Image from Wikimedia Commons.
Facebook is like a party that’s totally fun until the adults come and ruin everything. For members of the Facebook generation, nothing can kill your social media buzz like parents who show up to make sure everyone is playing nice, or worse, join in on the fun. Man, if you thought your dad’s rendition of “Rosalita” he sings at every family function was embarrassing, imagine him uploading the video to his page. Then, when he tags you in the video for all of your friends to see, it was no use that you tried casually hiding behind your grandmother or pretending that you are in no way related to this crazy Springsteen wannabe. Family reunions come around every year or so, but the Internet is forever.
Mothers on Facebook, though, can present a whole different set of complications. Those photos of you and your friends at last Friday’s kegger will show up on her newsfeed and totally blow your cover story of spending all night in the library. Like it or not, Facebook allows mothers an unprecedented amount of access to their children’s everyday lives, especially as more adults are embracing the world of social networking.
Liz Ryan, a former Fortune 500 executive, says she has embraced Facebook, much to the chagrin of her 14-year-old daughter. In her article for Bloomberg Businessweek, “Worlds Colliding: My Mom’s on Facebook!” she says, “If you think the Internet is a vast, unimaginably spacious environment, try sharing it with a 14-year-old… If there ever was a 21st century situation that brought to mind the Old West warning ‘this town’s not big enough for the both of us,’ it’s finding your own mother on Facebook.”
Ryan’s article goes on to detail the ups and downs of being friends with her daughter on Facebook. Ryan says that once her daughter got over the initial shock, she was happy to show her mom some of her favorite things about Facebook, like the superlatives application. Still, the mother-daughter friendship has not been without its rocky moments, like when Ryan sent her a message calling her “pumpkin,” to which she replied…
“PUMPKIN!?!?! God, Mom, whatever!”
Though, it should be pointed out that the last anecdote could have easily happened in real life and not via Facebook. While social networking site may be revolutionizing the way we relate to the women who gave us the gift of life, some things will never change. If I may speak personally for a moment…
I love my mother dearly, but she is not the most tech savvy of parents. She constantly calls my siblings and me over to the computer to ask for help, and every time she says, “Oh honey, I know you showed me before but I’ll never ask you again if you could show me how just one more time.” To her credit, she has gotten better at using her computer–a laptop, at least eight years old that she insists works “just fine thank you very much.”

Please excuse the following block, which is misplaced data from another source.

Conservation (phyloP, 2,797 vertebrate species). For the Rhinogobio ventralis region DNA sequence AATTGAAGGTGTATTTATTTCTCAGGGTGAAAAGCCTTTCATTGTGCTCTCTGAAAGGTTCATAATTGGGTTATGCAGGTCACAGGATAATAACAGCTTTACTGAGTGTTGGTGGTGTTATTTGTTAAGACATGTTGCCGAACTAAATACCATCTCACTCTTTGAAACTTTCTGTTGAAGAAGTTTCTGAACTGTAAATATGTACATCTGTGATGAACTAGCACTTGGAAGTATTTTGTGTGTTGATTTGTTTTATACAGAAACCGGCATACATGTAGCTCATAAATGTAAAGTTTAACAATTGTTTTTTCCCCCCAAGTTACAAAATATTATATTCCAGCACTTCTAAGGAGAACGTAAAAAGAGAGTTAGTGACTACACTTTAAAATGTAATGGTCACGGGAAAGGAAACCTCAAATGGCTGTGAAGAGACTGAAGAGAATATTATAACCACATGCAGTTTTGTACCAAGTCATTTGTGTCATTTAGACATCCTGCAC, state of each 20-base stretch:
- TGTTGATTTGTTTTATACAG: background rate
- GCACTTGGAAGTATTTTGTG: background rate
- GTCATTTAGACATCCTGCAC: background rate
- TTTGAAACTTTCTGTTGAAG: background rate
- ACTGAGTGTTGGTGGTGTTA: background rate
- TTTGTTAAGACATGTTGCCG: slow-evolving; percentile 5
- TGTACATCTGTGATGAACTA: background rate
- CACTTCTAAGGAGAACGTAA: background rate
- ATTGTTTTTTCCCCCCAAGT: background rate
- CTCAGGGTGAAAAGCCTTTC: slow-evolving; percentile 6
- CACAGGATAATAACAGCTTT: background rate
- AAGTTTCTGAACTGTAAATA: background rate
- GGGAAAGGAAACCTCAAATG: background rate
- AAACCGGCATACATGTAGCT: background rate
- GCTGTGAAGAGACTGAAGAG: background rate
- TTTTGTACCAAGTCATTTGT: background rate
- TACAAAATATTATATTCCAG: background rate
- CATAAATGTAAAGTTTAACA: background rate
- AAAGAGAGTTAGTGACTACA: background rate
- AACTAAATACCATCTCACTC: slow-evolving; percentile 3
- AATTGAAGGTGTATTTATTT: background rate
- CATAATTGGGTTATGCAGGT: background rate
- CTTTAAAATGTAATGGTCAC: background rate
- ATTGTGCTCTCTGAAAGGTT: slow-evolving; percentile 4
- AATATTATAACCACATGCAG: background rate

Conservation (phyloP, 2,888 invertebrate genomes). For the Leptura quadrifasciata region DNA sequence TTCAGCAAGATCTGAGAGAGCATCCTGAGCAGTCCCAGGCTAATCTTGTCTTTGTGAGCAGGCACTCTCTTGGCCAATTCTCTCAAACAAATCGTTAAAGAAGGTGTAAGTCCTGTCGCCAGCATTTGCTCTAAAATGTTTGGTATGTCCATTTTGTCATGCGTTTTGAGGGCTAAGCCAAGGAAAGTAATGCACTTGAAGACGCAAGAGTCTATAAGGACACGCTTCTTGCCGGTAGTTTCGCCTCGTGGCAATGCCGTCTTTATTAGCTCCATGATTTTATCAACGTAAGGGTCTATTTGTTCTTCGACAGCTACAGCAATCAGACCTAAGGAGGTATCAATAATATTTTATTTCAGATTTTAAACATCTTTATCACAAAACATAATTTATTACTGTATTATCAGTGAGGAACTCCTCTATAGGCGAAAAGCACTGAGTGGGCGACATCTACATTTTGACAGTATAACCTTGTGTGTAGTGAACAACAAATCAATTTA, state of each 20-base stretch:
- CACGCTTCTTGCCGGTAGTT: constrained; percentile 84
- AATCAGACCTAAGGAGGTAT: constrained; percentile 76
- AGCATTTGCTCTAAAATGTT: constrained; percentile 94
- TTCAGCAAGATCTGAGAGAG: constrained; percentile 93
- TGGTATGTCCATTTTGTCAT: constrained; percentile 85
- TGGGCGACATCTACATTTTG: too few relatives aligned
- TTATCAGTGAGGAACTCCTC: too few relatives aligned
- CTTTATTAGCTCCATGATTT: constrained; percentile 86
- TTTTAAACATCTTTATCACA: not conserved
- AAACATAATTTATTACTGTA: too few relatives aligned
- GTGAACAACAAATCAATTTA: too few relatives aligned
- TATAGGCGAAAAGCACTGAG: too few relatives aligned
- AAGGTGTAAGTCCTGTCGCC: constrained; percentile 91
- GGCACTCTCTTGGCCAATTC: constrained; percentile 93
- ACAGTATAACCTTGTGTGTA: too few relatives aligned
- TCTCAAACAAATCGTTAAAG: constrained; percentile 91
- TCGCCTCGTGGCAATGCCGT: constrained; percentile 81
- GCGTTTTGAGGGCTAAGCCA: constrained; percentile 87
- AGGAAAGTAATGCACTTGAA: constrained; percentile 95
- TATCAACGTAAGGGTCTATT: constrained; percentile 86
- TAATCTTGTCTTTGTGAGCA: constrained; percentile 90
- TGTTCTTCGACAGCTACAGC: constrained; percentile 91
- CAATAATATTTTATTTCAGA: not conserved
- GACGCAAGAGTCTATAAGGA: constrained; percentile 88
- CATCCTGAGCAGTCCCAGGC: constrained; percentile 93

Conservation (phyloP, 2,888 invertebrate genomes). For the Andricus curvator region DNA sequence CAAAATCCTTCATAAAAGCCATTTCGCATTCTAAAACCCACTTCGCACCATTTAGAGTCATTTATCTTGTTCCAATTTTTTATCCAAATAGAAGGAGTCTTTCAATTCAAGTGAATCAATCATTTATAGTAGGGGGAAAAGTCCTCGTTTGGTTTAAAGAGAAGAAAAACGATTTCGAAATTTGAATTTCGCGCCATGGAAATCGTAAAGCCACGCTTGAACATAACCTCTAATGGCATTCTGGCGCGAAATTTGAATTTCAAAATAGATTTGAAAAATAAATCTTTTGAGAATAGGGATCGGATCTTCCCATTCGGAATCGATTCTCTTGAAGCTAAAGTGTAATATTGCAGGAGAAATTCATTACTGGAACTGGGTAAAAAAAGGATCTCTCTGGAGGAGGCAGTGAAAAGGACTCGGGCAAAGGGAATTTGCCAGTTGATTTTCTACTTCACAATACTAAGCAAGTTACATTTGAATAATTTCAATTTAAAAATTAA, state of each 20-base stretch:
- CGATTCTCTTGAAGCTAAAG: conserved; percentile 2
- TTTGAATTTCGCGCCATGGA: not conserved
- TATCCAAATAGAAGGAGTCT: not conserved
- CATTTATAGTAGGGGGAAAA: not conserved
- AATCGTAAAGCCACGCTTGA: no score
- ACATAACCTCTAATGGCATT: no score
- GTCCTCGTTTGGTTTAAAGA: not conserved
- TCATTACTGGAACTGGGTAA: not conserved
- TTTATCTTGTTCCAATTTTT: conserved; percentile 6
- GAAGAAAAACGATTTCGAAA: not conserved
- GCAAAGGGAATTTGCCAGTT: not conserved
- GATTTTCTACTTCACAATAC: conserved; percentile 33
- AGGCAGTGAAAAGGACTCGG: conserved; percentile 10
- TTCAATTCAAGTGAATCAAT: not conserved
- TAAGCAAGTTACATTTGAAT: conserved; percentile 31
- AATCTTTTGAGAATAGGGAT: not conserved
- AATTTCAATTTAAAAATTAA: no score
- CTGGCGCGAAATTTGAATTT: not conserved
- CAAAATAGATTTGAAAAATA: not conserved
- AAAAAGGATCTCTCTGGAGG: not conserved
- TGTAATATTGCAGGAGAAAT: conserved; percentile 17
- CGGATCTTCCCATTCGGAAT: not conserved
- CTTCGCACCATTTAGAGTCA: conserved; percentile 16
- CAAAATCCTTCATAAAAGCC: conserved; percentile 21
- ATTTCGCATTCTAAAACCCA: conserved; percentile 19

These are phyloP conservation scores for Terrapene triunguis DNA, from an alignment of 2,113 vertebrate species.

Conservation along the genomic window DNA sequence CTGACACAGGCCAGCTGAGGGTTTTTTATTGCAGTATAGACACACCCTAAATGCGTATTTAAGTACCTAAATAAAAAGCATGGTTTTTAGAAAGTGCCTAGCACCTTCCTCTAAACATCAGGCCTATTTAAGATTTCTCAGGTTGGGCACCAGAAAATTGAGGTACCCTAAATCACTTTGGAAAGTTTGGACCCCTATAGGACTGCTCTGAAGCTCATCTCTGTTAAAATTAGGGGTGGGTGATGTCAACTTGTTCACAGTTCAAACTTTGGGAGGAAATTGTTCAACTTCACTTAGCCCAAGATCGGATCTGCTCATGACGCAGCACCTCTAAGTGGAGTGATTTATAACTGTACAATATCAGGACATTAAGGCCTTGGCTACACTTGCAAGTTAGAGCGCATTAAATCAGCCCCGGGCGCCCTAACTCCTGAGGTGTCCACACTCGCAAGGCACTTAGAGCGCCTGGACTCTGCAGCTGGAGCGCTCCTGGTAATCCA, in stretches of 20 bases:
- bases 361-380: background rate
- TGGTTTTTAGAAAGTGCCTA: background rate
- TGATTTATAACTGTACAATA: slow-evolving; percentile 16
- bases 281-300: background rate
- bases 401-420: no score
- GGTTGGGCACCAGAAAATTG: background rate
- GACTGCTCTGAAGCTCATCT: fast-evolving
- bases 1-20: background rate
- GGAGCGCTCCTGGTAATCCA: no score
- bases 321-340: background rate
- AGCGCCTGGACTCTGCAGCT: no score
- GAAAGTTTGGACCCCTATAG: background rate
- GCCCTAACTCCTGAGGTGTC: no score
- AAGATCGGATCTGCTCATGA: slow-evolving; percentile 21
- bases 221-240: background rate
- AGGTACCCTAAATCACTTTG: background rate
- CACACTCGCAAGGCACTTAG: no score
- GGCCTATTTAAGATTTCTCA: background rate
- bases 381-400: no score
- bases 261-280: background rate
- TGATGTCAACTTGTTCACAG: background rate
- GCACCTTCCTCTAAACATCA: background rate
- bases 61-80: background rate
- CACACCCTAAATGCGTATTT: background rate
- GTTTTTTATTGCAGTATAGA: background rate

Case in point: three years ago, I received a notification that my mother wanted to be my friend on Facebook. My jaw hit the floor. This was the same woman who thought an instant message was a virus attacking her computer, now telling me she had created her own Facebook page. I let the request sit in my inbox while I debated, should I be friends with my mom on Facebook? This humorous flowchart might have been handy at the time.
I did not have that flowchart at my disposal, but I did decide to bite the bullet and click the “Accept” button. Since then, my relationship with my mom on Facebook would have to fall under the category of “It’s Complicated.” For example, I never thought I would hear my mother say, “Honey, I don’t know about your new profile picture…” Or I’ll never forget the time she Facebook chatted me to check up on what I was doing that weekend. She initiated the chat by accident, but once she realized she had instant communication with me, she took the opportunity to casually ask what I was up to on my Friday evening. I told her I was going to visit a friend’s apartment. Once satisfied with my answer, she told me about her evening plans.
“It is first Friday and I am scheduled for Adoration at church, need to pray for my beautiful children!”
It’s surreal to see how our mother-daughter relationship has evolved, yet stayed exactly the same due to Facebook. She’s the same concerned and caring mother, online and in the real world.
Other college students spoke with me about their experiences with mothers and Facebook, and since Mother’s Day is coming up, their identities will remain anonymous for the sake of the holiday. Their stories reveal that you may get more than you bargain for when you click the “Accept” button.
“I’m not friends with my mom on Facebook, but she doesn’t have an account because she thinks we won’t friend her anyway. But if I were, I don’t think I’d have to censor myself. She already knows I’m a degenerate!”
The student then brought up an interesting point about censoring yourself for mommy dearest:
“Ideally, your facebook shouldn’t have anything on it that would make a potential employer (or a parent or relative for that matter) turn their head.”
A word to the wise: If you wouldn’t post it on Facebook for your mom to see, you might not want to post it at all. Then again, that might depend on the relationship you have with your mother.
“I had skanky photos up on Facebook that my sister had posted,” said another student. “So I commented saying ‘Brit can you take this off – my boobs are hanging out!’ and my mom commented back, ‘If you got em – flaunt em!’”
Written by: Mary Kate Polanin